Heartburn creates a burning sensation in the food pipe. This burning-type pain usually happens just above the stomach. The acid can also reach higher up, possibly even as far as the back of the mouth.
Other symptoms of acid reflux disease can go with the heartburn. These can include nausea, bloating, and belching.
Differences between symptoms of heartburn and heart attack
It can sometimes be difficult to know if symptoms are due to a heart attack or heartburn. Doctors often find making a diagnosis based on symptoms alone difficult and rely on tests.
When doctors themselves get symptoms, they can find them difficult to understand. A doctor at Harvard, for example, has told his story of heart disease.
He had a burning symptom in his upper belly whenever he exercised, but treatments for heartburn did not help. It was not until he became breathless and unable to carry on that he turned up at the hospital. Tests revealed heart disease that was close to causing a heart attack.
The main difference between symptoms is that:
Heartburn tends to be worse after eating and when lying down – although heart attack can happen after a meal, too
Heartburn can be relieved by treatments that reduce acid levels in stomach
Heartburn does not cause more general symptoms such as breathlessness
Heart attack does not cause bloating or belching, but these can happen with heartburn
Treatment for heart attack
If there is any suspicion of a heart attack, getting to an emergency room quickly is important.
Emergency doctors will consider the symptoms and examine the patient. Tests for heart attack may include:
ECG (electrocardiogram) – this traces the beat and rhythm of the heart by measuring its electrical activity moving from the top to the bottom of the heart
Stress testing – monitoring the heart, breathing, and symptoms during exercise on a treadmill
Echo, short for echocardiography, which is looking at the heart using ultrasound
X-ray, blood tests, and other investigations such as passing a dye into the heart circulation, which is called angiography
Angiography, passing dye into the heart circulation, is one way doctors test for heart attack.
Cardiac catheterization is one form of treatment. A doctor will mechanically open up narrowed arteries through the skin of the groin or arm.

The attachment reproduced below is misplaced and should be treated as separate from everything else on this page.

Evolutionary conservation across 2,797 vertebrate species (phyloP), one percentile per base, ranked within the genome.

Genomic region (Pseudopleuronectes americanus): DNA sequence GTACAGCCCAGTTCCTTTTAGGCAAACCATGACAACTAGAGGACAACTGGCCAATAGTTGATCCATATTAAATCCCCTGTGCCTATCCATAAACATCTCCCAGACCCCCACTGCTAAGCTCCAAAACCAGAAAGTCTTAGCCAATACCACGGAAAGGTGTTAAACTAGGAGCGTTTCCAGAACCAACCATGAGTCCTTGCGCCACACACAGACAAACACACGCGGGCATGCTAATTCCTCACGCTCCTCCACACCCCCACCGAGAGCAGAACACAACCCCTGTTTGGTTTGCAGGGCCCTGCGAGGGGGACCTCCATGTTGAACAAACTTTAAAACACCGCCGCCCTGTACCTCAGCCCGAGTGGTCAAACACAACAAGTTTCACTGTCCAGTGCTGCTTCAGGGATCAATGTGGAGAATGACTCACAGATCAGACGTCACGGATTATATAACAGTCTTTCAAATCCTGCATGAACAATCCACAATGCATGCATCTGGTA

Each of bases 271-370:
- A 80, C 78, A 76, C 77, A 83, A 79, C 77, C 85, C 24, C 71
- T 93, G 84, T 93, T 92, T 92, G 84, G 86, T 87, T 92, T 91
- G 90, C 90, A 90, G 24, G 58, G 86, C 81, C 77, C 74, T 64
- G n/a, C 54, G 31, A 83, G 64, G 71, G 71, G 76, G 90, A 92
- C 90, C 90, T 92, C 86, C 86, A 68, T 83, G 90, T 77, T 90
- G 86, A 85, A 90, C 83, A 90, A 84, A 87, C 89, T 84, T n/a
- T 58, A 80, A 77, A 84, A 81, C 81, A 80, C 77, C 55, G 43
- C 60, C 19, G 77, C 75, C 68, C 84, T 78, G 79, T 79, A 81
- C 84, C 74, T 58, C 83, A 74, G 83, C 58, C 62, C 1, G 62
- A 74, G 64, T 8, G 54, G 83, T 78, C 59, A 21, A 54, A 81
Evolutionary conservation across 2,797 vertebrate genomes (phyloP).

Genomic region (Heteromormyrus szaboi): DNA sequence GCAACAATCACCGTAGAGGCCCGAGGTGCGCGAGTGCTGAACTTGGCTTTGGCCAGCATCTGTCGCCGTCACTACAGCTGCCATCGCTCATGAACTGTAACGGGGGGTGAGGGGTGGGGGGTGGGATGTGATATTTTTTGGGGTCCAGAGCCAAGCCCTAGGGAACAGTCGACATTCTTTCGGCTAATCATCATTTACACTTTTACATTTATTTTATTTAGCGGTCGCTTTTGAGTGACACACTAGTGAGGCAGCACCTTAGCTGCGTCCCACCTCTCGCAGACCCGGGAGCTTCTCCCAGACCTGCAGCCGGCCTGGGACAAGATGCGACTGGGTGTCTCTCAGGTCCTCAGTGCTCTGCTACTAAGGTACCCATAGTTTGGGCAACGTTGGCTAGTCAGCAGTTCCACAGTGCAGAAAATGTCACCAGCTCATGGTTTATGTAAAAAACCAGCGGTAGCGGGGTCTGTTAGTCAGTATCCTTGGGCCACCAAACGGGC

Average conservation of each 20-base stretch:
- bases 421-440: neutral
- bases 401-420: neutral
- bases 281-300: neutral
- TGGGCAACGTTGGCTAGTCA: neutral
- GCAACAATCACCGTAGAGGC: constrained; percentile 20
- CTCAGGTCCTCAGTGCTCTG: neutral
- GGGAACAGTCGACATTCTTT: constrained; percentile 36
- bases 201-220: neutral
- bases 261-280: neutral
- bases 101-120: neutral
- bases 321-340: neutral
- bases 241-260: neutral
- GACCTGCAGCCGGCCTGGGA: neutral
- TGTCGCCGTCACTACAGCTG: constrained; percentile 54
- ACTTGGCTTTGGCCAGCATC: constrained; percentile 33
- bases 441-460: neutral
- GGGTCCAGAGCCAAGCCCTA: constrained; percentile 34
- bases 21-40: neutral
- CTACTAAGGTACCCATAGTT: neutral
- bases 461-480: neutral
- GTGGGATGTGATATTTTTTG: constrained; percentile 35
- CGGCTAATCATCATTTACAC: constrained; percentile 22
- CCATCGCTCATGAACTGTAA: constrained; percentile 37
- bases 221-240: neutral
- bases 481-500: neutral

A thin, flexible tube is passed along a blood vessel to the one affected at the heart. A balloon is used to widen the artery and improve flow through it. A mesh tube may be left in place, known as a stent, to keep the vessel open.
Drugs known as fibrinolytic or thrombolytic agents are another treatment option for heart attack. These medications to break down clots may be offered while a patient waits for cardiac catheterization.
Other drugs may be continued to prevent further clotting events, including blood-thinners such as aspirin and heparin.
Surgery options may include coronary artery bypass graft. Here, a surgeon grafts on a new blood vessel taken from another part of the body to bypass the blocked coronary artery
People who have suffered a heart attack will also be urged to make long-term efforts to reduce their risk of future problems. This can include lifestyle changes from dietary and exercise advice. Smokers would be advised to stop using tobacco. There may be more intensive help with such changes from a program known as cardiac rehabilitation.
Treatment for heartburn
The diagnosis of heartburn is through a combination of:
Evaluating the symptoms – the doctor will ask about when, how often, and how long they happen for, the level of severity, and how the problem varies and responds to meals, posture and so on
How the symptoms respond to treatments that suppress acid in the stomach
Possible imaging of the food pipe – doctors may use a camera known as an endoscope to see any damage in the food pipe lining
Possible pH testing of the food pipe to measure the level of acidity
Doctors often make the diagnosis based on the symptoms. The doctors can then try treatment that will confirm the diagnosis if it works.